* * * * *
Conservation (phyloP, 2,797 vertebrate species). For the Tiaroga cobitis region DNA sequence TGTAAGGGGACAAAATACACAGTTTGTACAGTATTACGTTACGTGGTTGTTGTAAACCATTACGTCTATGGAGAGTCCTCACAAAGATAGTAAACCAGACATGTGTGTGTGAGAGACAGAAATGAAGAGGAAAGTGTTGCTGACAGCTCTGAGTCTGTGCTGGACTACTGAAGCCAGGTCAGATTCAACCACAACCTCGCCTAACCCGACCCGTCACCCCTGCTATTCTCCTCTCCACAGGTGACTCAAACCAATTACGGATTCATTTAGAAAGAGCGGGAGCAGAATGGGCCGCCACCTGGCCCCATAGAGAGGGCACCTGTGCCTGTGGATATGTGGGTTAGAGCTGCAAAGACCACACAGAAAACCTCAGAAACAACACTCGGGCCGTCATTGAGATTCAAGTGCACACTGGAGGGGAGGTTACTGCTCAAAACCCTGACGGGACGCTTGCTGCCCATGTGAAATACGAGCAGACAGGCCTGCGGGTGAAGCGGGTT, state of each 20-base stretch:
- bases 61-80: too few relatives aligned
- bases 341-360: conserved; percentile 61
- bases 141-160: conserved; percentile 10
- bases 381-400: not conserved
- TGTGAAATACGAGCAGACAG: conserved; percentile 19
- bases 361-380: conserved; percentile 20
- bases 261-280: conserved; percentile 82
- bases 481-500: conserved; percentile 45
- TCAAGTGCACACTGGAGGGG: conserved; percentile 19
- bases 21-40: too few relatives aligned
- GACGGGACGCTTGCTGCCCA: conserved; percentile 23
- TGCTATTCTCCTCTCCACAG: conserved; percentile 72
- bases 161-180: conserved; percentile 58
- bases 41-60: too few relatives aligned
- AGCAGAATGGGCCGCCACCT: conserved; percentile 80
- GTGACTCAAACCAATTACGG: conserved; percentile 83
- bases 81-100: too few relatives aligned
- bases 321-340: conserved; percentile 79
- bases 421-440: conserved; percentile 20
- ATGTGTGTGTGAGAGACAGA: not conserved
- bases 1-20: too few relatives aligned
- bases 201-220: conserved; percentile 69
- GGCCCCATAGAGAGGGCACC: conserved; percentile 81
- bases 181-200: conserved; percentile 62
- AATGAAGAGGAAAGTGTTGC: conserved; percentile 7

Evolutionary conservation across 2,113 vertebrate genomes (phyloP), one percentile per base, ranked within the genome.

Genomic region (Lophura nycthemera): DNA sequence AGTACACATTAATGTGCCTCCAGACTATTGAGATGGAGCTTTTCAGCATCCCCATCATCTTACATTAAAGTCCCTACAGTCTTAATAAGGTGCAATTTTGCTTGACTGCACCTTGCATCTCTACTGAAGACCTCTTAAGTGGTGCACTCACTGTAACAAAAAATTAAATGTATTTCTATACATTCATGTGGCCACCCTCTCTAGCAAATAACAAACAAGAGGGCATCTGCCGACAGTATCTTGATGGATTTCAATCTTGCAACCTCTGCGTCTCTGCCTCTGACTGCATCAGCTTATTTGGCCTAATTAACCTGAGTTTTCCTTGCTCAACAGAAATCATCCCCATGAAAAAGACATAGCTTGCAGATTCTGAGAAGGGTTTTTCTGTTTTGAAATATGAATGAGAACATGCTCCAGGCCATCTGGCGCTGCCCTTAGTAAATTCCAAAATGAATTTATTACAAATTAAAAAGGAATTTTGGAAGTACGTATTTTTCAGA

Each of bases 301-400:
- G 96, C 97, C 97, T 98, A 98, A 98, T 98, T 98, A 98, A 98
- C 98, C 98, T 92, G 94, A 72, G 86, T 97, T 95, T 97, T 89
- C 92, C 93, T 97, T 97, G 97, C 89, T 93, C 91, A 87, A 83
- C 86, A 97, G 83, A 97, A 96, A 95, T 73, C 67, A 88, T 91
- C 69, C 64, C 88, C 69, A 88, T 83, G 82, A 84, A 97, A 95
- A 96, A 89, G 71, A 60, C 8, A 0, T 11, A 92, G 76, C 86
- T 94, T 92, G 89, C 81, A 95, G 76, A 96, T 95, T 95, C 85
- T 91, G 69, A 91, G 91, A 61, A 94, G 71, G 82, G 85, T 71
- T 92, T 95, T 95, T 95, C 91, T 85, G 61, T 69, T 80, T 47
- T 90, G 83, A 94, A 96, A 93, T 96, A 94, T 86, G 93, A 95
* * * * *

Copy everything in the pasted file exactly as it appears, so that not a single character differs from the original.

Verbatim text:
Conservation (phyloP, 2,797 vertebrate species). For the Tiaroga cobitis region DNA sequence TGTAAGGGGACAAAATACACAGTTTGTACAGTATTACGTTACGTGGTTGTTGTAAACCATTACGTCTATGGAGAGTCCTCACAAAGATAGTAAACCAGACATGTGTGTGTGAGAGACAGAAATGAAGAGGAAAGTGTTGCTGACAGCTCTGAGTCTGTGCTGGACTACTGAAGCCAGGTCAGATTCAACCACAACCTCGCCTAACCCGACCCGTCACCCCTGCTATTCTCCTCTCCACAGGTGACTCAAACCAATTACGGATTCATTTAGAAAGAGCGGGAGCAGAATGGGCCGCCACCTGGCCCCATAGAGAGGGCACCTGTGCCTGTGGATATGTGGGTTAGAGCTGCAAAGACCACACAGAAAACCTCAGAAACAACACTCGGGCCGTCATTGAGATTCAAGTGCACACTGGAGGGGAGGTTACTGCTCAAAACCCTGACGGGACGCTTGCTGCCCATGTGAAATACGAGCAGACAGGCCTGCGGGTGAAGCGGGTT, state of each 20-base stretch:
- bases 61-80: too few relatives aligned
- bases 341-360: conserved; percentile 61
- bases 141-160: conserved; percentile 10
- bases 381-400: not conserved
- TGTGAAATACGAGCAGACAG: conserved; percentile 19
- bases 361-380: conserved; percentile 20
- bases 261-280: conserved; percentile 82
- bases 481-500: conserved; percentile 45
- TCAAGTGCACACTGGAGGGG: conserved; percentile 19
- bases 21-40: too few relatives aligned
- GACGGGACGCTTGCTGCCCA: conserved; percentile 23
- TGCTATTCTCCTCTCCACAG: conserved; percentile 72
- bases 161-180: conserved; percentile 58
- bases 41-60: too few relatives aligned
- AGCAGAATGGGCCGCCACCT: conserved; percentile 80
- GTGACTCAAACCAATTACGG: conserved; percentile 83
- bases 81-100: too few relatives aligned
- bases 321-340: conserved; percentile 79
- bases 421-440: conserved; percentile 20
- ATGTGTGTGTGAGAGACAGA: not conserved
- bases 1-20: too few relatives aligned
- bases 201-220: conserved; percentile 69
- GGCCCCATAGAGAGGGCACC: conserved; percentile 81
- bases 181-200: conserved; percentile 62
- AATGAAGAGGAAAGTGTTGC: conserved; percentile 7

Evolutionary conservation across 2,113 vertebrate genomes (phyloP), one percentile per base, ranked within the genome.

Genomic region (Lophura nycthemera): DNA sequence AGTACACATTAATGTGCCTCCAGACTATTGAGATGGAGCTTTTCAGCATCCCCATCATCTTACATTAAAGTCCCTACAGTCTTAATAAGGTGCAATTTTGCTTGACTGCACCTTGCATCTCTACTGAAGACCTCTTAAGTGGTGCACTCACTGTAACAAAAAATTAAATGTATTTCTATACATTCATGTGGCCACCCTCTCTAGCAAATAACAAACAAGAGGGCATCTGCCGACAGTATCTTGATGGATTTCAATCTTGCAACCTCTGCGTCTCTGCCTCTGACTGCATCAGCTTATTTGGCCTAATTAACCTGAGTTTTCCTTGCTCAACAGAAATCATCCCCATGAAAAAGACATAGCTTGCAGATTCTGAGAAGGGTTTTTCTGTTTTGAAATATGAATGAGAACATGCTCCAGGCCATCTGGCGCTGCCCTTAGTAAATTCCAAAATGAATTTATTACAAATTAAAAAGGAATTTTGGAAGTACGTATTTTTCAGA

Each of bases 301-400:
- G 96, C 97, C 97, T 98, A 98, A 98, T 98, T 98, A 98, A 98
- C 98, C 98, T 92, G 94, A 72, G 86, T 97, T 95, T 97, T 89
- C 92, C 93, T 97, T 97, G 97, C 89, T 93, C 91, A 87, A 83
- C 86, A 97, G 83, A 97, A 96, A 95, T 73, C 67, A 88, T 91
- C 69, C 64, C 88, C 69, A 88, T 83, G 82, A 84, A 97, A 95
- A 96, A 89, G 71, A 60, C 8, A 0, T 11, A 92, G 76, C 86
- T 94, T 92, G 89, C 81, A 95, G 76, A 96, T 95, T 95, C 85
- T 91, G 69, A 91, G 91, A 61, A 94, G 71, G 82, G 85, T 71
- T 92, T 95, T 95, T 95, C 91, T 85, G 61, T 69, T 80, T 47
- T 90, G 83, A 94, A 96, A 93, T 96, A 94, T 86, G 93, A 95